I agree with you totally about the harnesses. I can never seem to get good control of a dog that's wearing one. I think of a harness as something to use to turn your dog into a suitcase.

And remember that you won't see results overnight. It takes time, sometimes several weeks before it finally settles in the dogs mind. Be patient and consistent with your training.

#6 Jenic

 

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        Posted 13 July 2011 - 09:12 PM

Our puppy is 6 months old and we have been working on pulling on his leash since he was 4 months he is getting better but at the beginning of his walk he pulls more, once we get in to it he gets better. Just keep working with you pup following the suggestions and he will get better.

#7 Pinklu

 

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        Posted 26 July 2011 - 04:35 PM

As soon as my dog puts tension on the leash I stop walking. It will take a while but eventually he will look back at you to see why you arent moving. Then call him because he's probably still at the end of the leash. And he will come to your side then praise him or click him or give treats or whatever it takes and then carry on. What also helps is practising by walking back and forth. As soon as the dog pulls, stop, turn around and give a small tug and walk in a different direction. They will get super annoyed. But then they will get used to paying more attention.

We taught our dog to heel by having two people walk in front of him and force him to walk behind with the leash very short in between us so he can't come around, or come between us. We did this for several weeks. Then we tried it offleash and he did it immediately! He just seemed thrilled to not have the leash there.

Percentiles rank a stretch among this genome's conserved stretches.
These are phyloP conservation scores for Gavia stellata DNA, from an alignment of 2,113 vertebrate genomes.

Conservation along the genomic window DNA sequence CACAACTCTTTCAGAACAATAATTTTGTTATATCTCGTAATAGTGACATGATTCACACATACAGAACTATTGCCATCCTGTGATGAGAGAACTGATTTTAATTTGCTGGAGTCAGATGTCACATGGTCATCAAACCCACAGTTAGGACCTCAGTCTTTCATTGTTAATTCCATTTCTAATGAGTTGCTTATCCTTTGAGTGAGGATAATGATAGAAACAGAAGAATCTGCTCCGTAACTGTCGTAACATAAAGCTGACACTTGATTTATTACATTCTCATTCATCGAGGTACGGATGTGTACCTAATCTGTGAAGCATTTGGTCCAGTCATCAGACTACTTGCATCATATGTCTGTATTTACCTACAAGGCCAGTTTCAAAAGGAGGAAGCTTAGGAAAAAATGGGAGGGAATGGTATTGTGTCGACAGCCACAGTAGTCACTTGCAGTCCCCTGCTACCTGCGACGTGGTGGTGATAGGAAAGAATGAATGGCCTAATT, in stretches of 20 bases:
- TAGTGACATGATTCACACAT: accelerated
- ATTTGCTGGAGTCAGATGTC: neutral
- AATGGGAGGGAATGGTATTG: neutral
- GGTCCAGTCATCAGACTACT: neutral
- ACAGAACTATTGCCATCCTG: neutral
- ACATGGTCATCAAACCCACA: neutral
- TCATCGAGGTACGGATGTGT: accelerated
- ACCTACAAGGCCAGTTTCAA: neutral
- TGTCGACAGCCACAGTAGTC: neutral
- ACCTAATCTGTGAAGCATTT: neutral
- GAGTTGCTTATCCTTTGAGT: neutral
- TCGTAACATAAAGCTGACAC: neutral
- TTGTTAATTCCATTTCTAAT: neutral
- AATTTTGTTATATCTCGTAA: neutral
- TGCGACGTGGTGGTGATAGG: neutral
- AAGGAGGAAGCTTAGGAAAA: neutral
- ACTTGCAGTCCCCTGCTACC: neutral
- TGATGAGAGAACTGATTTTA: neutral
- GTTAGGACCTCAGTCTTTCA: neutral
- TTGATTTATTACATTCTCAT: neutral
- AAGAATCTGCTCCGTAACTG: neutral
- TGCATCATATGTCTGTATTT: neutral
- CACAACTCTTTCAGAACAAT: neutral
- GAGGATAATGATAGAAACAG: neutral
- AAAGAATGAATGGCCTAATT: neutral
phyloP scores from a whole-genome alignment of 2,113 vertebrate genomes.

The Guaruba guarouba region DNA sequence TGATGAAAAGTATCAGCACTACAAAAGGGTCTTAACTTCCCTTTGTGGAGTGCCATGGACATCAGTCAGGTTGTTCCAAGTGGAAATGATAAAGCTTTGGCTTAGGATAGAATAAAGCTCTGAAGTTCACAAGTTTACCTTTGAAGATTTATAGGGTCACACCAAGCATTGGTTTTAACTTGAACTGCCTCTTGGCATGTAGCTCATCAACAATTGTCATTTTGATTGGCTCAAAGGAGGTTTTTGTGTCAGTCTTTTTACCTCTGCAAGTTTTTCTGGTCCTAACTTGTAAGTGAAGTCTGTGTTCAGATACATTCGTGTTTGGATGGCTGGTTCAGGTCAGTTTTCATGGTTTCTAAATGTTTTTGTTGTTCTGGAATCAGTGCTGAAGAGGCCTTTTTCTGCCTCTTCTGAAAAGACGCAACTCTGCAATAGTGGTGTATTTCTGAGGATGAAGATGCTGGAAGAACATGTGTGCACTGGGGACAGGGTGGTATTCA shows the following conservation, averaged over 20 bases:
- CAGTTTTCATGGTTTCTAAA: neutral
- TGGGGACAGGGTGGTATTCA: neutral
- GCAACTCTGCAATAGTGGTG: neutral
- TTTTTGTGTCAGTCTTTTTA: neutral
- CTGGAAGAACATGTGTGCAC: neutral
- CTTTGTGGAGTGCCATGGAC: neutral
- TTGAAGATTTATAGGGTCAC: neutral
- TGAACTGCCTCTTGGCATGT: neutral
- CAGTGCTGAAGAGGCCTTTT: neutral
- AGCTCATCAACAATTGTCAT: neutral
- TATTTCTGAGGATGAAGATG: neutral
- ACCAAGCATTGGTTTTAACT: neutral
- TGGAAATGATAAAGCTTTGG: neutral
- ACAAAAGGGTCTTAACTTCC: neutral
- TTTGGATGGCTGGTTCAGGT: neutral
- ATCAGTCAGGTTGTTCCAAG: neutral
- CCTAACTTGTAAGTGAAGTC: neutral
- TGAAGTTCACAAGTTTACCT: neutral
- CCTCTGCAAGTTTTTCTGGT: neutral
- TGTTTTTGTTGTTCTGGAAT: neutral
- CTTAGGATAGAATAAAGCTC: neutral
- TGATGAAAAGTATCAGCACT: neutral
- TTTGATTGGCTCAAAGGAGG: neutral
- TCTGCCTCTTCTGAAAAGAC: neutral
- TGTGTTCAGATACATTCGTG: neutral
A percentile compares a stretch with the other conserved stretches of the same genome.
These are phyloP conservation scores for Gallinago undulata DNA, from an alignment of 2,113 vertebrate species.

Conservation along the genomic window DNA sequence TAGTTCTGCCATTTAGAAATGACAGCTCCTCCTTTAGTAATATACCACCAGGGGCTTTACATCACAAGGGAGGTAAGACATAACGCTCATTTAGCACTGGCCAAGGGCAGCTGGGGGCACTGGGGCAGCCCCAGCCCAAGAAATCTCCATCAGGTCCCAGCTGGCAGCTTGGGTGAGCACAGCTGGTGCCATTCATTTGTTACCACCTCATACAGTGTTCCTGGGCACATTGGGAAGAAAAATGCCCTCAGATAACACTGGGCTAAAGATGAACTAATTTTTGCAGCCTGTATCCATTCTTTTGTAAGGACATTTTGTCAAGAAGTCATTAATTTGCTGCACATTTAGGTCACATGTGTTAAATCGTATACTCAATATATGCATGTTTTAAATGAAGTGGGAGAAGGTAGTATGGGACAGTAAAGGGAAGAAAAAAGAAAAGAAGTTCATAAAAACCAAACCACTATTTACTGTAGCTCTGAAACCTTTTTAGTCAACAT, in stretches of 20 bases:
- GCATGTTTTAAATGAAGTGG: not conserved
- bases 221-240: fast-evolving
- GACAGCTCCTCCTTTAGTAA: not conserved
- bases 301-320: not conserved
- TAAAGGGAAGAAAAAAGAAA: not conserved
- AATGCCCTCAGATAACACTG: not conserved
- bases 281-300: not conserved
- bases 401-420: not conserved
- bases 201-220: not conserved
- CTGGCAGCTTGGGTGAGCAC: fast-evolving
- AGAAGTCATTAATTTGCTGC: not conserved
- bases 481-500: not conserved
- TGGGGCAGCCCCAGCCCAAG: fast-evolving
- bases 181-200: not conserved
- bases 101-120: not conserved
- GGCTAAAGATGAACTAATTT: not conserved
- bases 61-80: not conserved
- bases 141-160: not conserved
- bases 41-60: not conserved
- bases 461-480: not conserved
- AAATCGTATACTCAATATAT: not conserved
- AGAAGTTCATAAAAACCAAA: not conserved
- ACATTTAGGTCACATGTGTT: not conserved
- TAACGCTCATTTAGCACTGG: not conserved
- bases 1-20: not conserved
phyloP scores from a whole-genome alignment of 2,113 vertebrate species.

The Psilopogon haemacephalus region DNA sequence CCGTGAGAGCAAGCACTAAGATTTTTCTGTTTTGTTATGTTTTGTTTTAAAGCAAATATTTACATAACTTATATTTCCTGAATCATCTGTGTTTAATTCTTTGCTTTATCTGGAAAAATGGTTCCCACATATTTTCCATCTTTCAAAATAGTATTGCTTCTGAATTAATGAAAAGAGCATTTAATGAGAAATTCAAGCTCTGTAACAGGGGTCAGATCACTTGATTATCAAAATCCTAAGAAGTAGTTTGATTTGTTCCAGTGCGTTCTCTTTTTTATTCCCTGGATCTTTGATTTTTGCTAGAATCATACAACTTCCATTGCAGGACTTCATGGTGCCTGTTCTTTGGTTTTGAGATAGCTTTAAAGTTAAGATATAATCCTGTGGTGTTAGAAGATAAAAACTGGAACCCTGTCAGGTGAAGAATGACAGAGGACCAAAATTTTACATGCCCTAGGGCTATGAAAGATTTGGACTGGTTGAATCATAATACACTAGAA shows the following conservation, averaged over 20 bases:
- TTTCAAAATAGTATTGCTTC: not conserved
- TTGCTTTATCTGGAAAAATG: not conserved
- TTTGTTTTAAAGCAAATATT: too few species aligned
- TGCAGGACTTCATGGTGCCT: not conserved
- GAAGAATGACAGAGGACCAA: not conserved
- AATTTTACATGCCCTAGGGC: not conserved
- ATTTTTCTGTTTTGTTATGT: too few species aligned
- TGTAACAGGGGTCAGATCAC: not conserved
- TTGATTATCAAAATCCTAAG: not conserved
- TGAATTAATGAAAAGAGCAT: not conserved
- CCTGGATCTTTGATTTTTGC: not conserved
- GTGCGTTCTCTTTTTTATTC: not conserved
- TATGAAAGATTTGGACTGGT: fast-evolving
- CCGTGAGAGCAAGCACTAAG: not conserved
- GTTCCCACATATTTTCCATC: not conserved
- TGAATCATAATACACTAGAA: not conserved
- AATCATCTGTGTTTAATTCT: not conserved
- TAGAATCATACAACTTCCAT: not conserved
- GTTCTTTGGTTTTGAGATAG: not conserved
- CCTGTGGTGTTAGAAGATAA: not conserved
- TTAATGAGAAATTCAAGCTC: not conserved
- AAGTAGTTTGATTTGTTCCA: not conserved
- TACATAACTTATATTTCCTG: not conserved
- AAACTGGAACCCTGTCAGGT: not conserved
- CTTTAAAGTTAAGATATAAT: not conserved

#8 millie12

 

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        Posted 27 July 2011 - 09:31 AM

Hi,

Have you tried holding treats in ur hand when you go out on lead walks. All you have to do is let your dog smell them and everytime they walk by your side say the word heal. Everytime you do this give them a treat and over a few days take less treats out but keep saying heal. That way when you take no treats out the dog should just walk by your side when you say heal.

This is the same for when you walk past people teach the dog to sit until they have passed by and when the dog does it give them a treat.

#9 mike hall

 

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        Posted 27 July 2011 - 09:40 AM

Hi,

Have you tried holding treats in ur hand when you go out on lead walks. All you have to do is let your dog smell them and everytime they walk by your side say the word heal. Everytime you do this give them a treat and over a few days take less treats out but keep saying heal. That way when you take no treats out the dog should just walk by your side when you say heal.

This is the same for when you walk past people teach the dog to sit until they have passed by and when the dog does it give them a treat.

This idea really works.